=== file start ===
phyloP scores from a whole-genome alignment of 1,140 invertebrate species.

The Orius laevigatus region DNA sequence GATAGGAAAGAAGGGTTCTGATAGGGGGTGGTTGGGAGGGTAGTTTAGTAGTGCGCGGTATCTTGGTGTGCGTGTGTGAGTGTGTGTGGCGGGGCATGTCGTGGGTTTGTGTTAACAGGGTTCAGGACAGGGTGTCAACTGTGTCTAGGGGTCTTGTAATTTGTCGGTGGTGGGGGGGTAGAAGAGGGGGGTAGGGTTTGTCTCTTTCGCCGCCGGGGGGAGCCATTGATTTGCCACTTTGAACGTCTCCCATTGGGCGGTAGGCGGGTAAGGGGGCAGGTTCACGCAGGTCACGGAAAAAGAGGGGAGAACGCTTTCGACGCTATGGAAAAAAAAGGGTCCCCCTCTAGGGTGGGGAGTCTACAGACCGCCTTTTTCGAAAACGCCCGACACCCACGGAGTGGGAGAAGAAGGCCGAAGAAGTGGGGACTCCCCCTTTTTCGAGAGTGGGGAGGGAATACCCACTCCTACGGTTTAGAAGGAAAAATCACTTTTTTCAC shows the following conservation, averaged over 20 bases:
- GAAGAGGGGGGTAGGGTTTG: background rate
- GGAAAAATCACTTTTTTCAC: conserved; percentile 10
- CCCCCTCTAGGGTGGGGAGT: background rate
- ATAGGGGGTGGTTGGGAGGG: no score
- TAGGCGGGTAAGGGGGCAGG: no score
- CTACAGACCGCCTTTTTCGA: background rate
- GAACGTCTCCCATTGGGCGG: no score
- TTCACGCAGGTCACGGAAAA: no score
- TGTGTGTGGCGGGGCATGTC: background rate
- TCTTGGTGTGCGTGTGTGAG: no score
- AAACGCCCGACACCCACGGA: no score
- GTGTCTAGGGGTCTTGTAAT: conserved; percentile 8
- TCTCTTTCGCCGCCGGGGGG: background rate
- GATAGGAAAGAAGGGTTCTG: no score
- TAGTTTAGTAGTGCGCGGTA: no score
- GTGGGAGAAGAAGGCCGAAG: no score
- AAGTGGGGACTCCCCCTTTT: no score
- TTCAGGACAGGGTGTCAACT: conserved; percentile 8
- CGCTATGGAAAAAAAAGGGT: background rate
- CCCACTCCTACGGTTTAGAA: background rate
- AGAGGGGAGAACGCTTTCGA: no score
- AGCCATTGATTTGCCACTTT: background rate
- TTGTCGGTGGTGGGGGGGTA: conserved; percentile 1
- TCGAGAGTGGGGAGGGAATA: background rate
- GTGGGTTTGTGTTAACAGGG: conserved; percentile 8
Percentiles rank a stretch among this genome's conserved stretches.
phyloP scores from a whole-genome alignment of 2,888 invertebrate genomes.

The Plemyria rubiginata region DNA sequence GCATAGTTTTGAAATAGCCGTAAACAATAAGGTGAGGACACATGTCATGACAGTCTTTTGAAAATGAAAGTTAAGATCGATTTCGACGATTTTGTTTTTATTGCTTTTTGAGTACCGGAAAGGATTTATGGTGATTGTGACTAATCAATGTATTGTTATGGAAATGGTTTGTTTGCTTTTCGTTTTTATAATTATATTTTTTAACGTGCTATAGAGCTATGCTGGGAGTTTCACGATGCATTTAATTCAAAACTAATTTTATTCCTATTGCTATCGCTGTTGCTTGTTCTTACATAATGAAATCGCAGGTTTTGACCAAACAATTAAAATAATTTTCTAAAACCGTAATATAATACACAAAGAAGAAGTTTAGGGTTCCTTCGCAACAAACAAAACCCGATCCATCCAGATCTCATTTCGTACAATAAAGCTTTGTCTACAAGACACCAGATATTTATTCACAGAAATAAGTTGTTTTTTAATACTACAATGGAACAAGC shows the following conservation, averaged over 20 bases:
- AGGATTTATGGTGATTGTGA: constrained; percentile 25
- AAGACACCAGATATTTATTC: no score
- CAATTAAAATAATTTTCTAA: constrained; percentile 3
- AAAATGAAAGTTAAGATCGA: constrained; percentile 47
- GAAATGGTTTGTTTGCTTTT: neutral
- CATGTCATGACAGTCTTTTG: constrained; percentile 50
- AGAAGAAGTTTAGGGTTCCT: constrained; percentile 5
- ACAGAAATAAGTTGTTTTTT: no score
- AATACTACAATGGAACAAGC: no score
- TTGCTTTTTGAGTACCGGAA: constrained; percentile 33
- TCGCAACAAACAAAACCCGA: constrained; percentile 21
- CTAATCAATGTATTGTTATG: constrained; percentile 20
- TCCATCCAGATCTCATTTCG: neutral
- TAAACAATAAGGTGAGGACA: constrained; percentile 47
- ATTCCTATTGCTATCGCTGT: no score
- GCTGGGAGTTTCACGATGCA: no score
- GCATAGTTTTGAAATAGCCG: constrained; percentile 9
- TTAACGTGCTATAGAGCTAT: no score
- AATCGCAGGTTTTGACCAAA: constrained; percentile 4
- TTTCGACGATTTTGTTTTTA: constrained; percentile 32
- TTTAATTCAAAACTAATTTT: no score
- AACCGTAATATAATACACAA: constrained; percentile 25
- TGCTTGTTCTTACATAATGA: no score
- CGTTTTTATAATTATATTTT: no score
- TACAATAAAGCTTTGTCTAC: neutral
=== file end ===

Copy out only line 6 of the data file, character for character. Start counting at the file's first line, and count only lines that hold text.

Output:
- ATAGGGGGTGGTTGGGAGGG: no score